T&T businessman: Imported chicken being used as cover for drug, gun imports

(Trinidad Guardian) Chicken—mainly leg quarters imported from the United States—is being used as a cover to bring illegal drugs and guns into Trinidad and Tobago. The revelation comes from vice president of Nutrimix Feeds Ltd Ronnie Mohammed who insists that the importation of residual chicken parts from the US is a guise to facilitate the drug and gun trade which the Government is moving to address with the imposition of a state of emergency. The importation of chicken, Mohammed said, should have raised some red flags a long time ago by authorities because of the cheap prices offered to consumers, but was left unchecked.

Mohammed said despite the confirmation of the United States Department of Agriculture that local importers are invoiced at prices below what obtains in the USA, thus evading import duties and breaching the laws of T&T, this was never picked up. Mohammed believes all these things work in favour of the importers as a cover to bring in items illegally. More than 150 containers with chicken parts come into the country annually with the opening of markets in 2004 to fairer competition. The leg quarters are sold because Americans consume mainly breasts and wings. It was only upon the discovery of 921 kilos of marijuana with a value put at $30 million on the Point Lisas docks by Customs and Excise personnel recently, that the drug import procedure was unearthed.

Using innovative ways
Speaking at his Marabella office on Thursday, Mohammed said he was not surprised by the discovery, stating that he suspected for quite some time that “drugs in this country were being imported in very innovative ways.” Mohammed, the largest suppliers of chickens in T&T said the ports in Trinidad do not have any facilities to deal with unstuffing of containers. “The general norm is that containers that have refrigerated products are shipped out of the port, in some instances without being searched.” Importers who are also afforded concessions via a minister’s licence (a special licence issued by the Government) have also been abusing the system by bringing in raw materials which are duty free.

Another thing that piqued Mohammed’s interest was the cost of leg quarters on the local market. Mohammed said leg quarters retail at between US 35 cents and 65 cents per pound in the US, depending on global demand. If the parts are purchased at US 50 cents per pound, Mohammed said, the chicken would cost the importer $5.87 per pound, with a 40 per cent duty added. The exporter would then have to add transport, brokerage, cold storage fees, and his own profit margin to the $5.87 which would take the price to anywhere between $9 and $11 per pound. However, the parts are sold for an unbelievable $ 4.50 to $6 (TT) a pound to consumers.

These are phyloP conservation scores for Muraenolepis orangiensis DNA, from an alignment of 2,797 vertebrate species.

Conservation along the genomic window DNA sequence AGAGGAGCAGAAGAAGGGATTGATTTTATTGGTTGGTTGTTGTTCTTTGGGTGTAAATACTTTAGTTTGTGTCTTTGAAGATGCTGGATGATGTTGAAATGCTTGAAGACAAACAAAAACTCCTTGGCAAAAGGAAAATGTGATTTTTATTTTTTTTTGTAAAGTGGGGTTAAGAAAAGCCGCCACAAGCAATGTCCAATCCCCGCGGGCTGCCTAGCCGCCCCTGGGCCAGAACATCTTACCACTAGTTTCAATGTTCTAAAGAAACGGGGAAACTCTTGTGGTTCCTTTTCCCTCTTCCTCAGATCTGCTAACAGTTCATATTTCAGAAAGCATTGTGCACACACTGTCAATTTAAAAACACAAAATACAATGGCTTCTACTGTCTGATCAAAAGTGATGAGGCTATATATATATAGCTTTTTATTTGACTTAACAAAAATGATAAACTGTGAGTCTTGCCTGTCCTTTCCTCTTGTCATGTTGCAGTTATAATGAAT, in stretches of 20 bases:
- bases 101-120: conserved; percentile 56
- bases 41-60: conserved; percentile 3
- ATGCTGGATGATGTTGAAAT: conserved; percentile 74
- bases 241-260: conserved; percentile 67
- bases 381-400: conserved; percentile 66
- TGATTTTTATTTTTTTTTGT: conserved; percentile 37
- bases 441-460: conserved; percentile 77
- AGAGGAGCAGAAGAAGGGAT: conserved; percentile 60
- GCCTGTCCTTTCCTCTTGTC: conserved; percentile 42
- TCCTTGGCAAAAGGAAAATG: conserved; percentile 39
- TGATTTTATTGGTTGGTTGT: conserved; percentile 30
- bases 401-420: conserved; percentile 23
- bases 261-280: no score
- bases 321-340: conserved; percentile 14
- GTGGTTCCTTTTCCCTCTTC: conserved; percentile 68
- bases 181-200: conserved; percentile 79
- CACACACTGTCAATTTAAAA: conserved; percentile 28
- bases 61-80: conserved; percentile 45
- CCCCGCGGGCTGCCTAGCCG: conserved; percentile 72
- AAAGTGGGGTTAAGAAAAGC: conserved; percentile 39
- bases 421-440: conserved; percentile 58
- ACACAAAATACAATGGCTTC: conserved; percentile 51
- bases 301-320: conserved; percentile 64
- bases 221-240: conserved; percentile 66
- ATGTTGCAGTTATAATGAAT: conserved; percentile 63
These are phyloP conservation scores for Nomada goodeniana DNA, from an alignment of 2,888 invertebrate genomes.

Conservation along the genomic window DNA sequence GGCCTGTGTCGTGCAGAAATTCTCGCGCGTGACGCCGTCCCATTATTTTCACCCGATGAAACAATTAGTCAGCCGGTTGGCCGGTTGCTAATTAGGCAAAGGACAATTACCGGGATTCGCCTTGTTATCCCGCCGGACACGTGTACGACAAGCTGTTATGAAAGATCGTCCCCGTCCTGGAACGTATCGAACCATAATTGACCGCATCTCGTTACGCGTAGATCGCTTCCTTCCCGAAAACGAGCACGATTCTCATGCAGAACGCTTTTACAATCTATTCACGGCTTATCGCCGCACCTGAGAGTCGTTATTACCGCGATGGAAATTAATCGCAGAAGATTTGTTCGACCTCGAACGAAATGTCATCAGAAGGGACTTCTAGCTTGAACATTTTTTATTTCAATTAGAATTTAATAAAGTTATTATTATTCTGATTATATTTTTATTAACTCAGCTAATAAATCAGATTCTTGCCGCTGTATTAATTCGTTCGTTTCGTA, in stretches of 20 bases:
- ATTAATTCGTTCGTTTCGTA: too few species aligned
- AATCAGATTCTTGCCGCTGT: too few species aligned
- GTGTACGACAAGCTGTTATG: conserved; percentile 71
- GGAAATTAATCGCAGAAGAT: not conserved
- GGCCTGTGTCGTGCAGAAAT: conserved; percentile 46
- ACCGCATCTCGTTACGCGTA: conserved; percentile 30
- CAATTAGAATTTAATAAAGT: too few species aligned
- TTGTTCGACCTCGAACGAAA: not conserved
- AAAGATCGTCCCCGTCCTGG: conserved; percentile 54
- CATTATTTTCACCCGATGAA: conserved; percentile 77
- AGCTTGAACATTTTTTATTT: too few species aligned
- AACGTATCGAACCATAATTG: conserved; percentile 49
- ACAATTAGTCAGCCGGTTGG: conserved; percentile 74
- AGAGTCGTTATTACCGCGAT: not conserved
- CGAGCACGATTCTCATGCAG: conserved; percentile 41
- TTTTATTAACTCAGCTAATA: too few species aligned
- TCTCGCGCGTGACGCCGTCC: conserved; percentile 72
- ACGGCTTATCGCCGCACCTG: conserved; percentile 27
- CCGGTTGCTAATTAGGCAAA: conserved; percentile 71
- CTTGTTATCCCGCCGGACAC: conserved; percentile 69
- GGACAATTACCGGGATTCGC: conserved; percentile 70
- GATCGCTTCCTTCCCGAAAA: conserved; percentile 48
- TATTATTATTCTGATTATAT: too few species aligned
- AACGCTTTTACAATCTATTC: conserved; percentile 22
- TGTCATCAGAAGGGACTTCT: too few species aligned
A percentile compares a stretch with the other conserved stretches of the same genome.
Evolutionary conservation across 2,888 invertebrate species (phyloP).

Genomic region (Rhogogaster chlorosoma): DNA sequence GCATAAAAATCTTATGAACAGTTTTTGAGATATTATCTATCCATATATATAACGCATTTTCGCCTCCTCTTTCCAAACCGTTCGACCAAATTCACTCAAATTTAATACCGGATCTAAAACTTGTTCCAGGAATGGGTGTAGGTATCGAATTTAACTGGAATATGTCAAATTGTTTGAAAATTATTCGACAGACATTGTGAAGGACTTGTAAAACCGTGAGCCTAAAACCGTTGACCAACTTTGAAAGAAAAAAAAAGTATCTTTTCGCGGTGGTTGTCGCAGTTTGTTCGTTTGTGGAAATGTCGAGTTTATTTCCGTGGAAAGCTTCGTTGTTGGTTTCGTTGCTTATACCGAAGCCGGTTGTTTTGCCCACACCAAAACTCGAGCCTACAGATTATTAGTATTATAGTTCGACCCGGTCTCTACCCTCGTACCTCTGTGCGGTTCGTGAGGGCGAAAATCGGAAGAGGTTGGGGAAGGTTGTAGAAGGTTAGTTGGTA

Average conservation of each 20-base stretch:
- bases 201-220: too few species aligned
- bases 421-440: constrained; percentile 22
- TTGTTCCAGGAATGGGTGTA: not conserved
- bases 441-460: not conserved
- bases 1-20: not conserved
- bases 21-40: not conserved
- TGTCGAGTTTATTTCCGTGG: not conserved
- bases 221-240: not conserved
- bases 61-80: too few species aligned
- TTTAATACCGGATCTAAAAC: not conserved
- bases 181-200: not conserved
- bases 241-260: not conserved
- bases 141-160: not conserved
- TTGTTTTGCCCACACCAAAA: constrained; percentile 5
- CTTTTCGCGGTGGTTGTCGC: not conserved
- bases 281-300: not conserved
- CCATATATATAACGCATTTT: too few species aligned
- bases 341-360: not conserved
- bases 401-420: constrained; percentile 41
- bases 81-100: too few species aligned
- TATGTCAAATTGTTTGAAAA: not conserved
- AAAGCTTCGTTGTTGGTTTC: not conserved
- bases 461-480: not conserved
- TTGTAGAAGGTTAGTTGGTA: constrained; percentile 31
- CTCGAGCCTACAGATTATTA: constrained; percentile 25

Ignored by the authorities
The reason given for the low prices by the importers, Mohammed said, is to curb rising food inflation. But he questioned: “Who gives away that much money? When you look at the buying price to the selling price it is not adding up.” Mohammed said no businessman would sell a product below cost over a long period of time, “which the importers have been consistently doing.” “This should have raised some red flags with the authorities but it was ignored.” Stating that the imports had been putting the local chicken industry to great disadvantage, Mohammed said the parts came in 40 pound packages, frozen together forming a block that is easy for wrapping. The drugs are packaged the same way using the same weight as the chicken parts so as not to be detected when placed in the containers.

“The drugs were suspected for years. We know for a fact that when we see the rampant chicken imports taking place it is a front to facilitate other things.” Mohammed said where there are drugs, there are guns. “It works that way.” The chicken is imported from Georgia, New Orleans and Florida.

Some of the containers that leave New York sometimes pass through Jamaica, where drugs and illegal firearms are added. Mohammed expressed concern that containers at the ports are still searched manually by customs and police officers when they get a tip off. “The recent discovery provides evidence that action must be taken.” Mohammed said he would hate to think that no one would be charged arising from the recent findings.

Squeezed out
President of the Pluck Shop Association Rasheed Karim said for the past two years his association had noticed that chicken prices were way below cost. “We were being squeezed out by this. The producers couldn’t compete with the foreign imports.”

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